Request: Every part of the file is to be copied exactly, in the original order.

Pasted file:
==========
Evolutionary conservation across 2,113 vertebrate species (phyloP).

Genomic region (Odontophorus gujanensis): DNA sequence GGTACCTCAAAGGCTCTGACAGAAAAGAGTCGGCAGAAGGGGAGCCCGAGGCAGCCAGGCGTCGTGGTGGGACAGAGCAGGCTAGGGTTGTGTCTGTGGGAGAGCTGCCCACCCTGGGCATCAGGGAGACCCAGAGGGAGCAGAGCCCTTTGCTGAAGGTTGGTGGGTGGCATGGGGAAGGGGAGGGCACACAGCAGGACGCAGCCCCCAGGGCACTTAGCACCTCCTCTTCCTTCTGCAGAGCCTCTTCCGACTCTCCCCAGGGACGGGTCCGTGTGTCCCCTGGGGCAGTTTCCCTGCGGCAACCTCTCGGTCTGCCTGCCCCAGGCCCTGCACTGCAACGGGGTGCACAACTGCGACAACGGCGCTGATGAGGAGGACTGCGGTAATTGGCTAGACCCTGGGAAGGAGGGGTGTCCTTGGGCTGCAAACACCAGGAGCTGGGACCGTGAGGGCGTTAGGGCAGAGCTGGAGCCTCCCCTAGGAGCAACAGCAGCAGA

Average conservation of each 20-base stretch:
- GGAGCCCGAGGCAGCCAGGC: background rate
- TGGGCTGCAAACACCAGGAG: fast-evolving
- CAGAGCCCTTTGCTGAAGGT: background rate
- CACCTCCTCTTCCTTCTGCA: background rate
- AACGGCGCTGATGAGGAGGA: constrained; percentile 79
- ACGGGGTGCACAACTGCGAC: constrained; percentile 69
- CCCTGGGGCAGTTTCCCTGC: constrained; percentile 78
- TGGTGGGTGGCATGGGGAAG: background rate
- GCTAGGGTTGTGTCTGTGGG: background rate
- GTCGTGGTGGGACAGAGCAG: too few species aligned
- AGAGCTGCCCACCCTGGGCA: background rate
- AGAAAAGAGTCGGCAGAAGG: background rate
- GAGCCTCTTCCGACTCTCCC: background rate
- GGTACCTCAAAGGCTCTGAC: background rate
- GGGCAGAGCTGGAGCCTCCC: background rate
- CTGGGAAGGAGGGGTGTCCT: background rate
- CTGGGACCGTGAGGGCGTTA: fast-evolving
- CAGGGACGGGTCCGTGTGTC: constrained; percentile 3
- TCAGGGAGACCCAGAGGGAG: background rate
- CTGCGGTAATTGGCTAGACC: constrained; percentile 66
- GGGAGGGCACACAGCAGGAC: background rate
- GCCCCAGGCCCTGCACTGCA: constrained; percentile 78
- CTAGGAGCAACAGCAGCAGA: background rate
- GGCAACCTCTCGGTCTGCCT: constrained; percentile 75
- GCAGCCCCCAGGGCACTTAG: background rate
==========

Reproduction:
Evolutionary conservation across 2,113 vertebrate species (phyloP).

Genomic region (Odontophorus gujanensis): DNA sequence GGTACCTCAAAGGCTCTGACAGAAAAGAGTCGGCAGAAGGGGAGCCCGAGGCAGCCAGGCGTCGTGGTGGGACAGAGCAGGCTAGGGTTGTGTCTGTGGGAGAGCTGCCCACCCTGGGCATCAGGGAGACCCAGAGGGAGCAGAGCCCTTTGCTGAAGGTTGGTGGGTGGCATGGGGAAGGGGAGGGCACACAGCAGGACGCAGCCCCCAGGGCACTTAGCACCTCCTCTTCCTTCTGCAGAGCCTCTTCCGACTCTCCCCAGGGACGGGTCCGTGTGTCCCCTGGGGCAGTTTCCCTGCGGCAACCTCTCGGTCTGCCTGCCCCAGGCCCTGCACTGCAACGGGGTGCACAACTGCGACAACGGCGCTGATGAGGAGGACTGCGGTAATTGGCTAGACCCTGGGAAGGAGGGGTGTCCTTGGGCTGCAAACACCAGGAGCTGGGACCGTGAGGGCGTTAGGGCAGAGCTGGAGCCTCCCCTAGGAGCAACAGCAGCAGA

Average conservation of each 20-base stretch:
- GGAGCCCGAGGCAGCCAGGC: background rate
- TGGGCTGCAAACACCAGGAG: fast-evolving
- CAGAGCCCTTTGCTGAAGGT: background rate
- CACCTCCTCTTCCTTCTGCA: background rate
- AACGGCGCTGATGAGGAGGA: constrained; percentile 79
- ACGGGGTGCACAACTGCGAC: constrained; percentile 69
- CCCTGGGGCAGTTTCCCTGC: constrained; percentile 78
- TGGTGGGTGGCATGGGGAAG: background rate
- GCTAGGGTTGTGTCTGTGGG: background rate
- GTCGTGGTGGGACAGAGCAG: too few species aligned
- AGAGCTGCCCACCCTGGGCA: background rate
- AGAAAAGAGTCGGCAGAAGG: background rate
- GAGCCTCTTCCGACTCTCCC: background rate
- GGTACCTCAAAGGCTCTGAC: background rate
- GGGCAGAGCTGGAGCCTCCC: background rate
- CTGGGAAGGAGGGGTGTCCT: background rate
- CTGGGACCGTGAGGGCGTTA: fast-evolving
- CAGGGACGGGTCCGTGTGTC: constrained; percentile 3
- TCAGGGAGACCCAGAGGGAG: background rate
- CTGCGGTAATTGGCTAGACC: constrained; percentile 66
- GGGAGGGCACACAGCAGGAC: background rate
- GCCCCAGGCCCTGCACTGCA: constrained; percentile 78
- CTAGGAGCAACAGCAGCAGA: background rate
- GGCAACCTCTCGGTCTGCCT: constrained; percentile 75
- GCAGCCCCCAGGGCACTTAG: background rate